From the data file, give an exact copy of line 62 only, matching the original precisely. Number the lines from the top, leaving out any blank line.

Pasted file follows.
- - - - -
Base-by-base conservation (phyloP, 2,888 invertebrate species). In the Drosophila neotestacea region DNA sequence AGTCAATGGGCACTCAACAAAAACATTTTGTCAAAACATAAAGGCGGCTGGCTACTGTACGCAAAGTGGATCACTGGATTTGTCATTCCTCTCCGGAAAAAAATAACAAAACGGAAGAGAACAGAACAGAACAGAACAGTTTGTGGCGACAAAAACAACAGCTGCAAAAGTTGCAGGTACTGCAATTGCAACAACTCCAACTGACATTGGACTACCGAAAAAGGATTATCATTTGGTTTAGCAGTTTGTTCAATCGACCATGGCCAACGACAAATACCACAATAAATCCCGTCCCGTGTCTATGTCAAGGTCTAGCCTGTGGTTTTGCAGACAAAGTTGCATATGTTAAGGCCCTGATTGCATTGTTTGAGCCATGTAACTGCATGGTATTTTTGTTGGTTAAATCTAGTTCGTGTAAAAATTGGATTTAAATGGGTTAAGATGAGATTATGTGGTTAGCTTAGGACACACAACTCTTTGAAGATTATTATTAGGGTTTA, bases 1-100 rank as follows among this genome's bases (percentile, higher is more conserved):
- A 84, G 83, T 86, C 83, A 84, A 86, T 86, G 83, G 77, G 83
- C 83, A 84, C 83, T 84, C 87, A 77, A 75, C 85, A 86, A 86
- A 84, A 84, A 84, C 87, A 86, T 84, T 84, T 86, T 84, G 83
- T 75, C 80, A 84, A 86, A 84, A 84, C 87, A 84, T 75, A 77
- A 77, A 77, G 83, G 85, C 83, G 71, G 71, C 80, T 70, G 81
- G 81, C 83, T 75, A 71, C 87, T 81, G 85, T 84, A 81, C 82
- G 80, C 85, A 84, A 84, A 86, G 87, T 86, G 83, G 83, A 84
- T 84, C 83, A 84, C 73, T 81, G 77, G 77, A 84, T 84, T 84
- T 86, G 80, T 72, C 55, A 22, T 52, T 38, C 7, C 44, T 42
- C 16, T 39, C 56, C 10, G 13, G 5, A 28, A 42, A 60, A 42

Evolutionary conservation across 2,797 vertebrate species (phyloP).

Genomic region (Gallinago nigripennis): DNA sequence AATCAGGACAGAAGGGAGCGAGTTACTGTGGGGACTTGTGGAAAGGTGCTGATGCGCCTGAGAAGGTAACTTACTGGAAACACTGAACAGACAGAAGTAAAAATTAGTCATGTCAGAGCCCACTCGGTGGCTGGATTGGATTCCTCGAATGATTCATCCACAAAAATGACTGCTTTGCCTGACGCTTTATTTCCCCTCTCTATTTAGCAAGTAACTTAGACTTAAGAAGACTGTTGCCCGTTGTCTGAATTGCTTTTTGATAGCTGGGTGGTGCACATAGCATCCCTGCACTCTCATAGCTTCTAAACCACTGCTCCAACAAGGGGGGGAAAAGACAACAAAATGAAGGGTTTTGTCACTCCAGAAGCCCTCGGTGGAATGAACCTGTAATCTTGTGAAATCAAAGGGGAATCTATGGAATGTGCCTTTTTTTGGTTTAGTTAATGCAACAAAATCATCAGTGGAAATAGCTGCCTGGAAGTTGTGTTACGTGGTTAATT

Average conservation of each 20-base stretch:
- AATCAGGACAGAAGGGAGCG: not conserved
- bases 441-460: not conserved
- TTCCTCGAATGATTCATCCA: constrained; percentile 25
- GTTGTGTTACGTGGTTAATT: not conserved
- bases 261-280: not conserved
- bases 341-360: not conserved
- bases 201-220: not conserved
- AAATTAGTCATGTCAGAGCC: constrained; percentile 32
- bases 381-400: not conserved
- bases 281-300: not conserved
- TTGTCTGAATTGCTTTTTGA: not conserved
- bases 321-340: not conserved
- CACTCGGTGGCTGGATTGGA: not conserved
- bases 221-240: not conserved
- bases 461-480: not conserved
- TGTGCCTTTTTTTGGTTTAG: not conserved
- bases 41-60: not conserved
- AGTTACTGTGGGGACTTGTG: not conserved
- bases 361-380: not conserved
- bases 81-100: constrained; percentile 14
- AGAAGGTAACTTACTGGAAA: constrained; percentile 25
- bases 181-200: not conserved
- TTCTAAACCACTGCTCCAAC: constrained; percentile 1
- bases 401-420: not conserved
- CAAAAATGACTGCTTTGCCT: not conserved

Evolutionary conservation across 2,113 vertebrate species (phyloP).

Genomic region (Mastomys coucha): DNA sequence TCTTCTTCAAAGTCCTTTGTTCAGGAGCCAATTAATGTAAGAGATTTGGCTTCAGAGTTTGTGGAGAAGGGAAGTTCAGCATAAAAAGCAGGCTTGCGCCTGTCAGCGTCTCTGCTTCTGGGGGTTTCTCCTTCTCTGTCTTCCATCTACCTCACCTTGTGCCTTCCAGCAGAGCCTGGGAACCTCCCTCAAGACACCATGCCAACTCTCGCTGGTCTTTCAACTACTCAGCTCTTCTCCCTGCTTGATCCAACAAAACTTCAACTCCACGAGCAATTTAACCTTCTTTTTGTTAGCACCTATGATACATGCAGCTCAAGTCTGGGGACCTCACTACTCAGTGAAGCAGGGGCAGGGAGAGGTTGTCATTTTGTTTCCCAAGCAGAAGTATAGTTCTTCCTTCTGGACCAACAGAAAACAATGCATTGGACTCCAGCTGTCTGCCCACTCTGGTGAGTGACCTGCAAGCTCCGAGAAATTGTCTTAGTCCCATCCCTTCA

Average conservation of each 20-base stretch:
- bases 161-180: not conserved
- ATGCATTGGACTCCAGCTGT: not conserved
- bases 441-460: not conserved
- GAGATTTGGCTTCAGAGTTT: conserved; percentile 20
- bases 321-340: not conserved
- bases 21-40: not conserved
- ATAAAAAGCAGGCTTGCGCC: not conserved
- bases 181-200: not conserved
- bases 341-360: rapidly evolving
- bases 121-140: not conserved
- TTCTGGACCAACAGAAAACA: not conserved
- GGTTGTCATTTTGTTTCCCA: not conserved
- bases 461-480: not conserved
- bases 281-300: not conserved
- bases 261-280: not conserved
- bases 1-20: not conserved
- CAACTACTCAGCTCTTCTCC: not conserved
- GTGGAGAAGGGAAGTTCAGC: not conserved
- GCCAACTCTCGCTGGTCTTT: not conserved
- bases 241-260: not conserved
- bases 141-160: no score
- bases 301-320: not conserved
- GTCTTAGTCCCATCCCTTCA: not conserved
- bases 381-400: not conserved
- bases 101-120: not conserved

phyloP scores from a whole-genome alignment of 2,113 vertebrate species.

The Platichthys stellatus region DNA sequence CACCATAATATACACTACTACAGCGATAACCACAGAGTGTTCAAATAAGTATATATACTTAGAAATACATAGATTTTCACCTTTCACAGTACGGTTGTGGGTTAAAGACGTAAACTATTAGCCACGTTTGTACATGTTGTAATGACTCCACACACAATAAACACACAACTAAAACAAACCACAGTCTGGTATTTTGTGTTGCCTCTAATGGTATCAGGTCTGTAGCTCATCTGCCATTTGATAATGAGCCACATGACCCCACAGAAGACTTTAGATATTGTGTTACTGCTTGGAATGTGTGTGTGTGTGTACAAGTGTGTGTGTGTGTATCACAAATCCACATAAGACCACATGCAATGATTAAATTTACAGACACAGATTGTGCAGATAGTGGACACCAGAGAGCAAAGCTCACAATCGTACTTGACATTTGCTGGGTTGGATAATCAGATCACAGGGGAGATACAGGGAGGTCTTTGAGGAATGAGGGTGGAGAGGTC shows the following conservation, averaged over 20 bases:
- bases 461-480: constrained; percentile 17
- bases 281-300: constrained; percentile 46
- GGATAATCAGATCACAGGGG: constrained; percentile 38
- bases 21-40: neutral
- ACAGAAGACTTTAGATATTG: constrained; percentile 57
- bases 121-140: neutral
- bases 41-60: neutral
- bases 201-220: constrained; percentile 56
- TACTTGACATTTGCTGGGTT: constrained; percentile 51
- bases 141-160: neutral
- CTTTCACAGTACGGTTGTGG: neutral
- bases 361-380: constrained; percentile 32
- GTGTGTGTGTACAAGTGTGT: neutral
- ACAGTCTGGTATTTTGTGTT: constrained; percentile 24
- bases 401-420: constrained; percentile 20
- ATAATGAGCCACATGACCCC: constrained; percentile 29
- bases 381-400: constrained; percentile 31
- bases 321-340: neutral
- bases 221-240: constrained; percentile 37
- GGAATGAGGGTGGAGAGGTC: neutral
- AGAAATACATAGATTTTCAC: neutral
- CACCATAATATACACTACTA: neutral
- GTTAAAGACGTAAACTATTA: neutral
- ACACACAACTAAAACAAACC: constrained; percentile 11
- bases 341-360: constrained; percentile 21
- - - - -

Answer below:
- bases 241-260: not conserved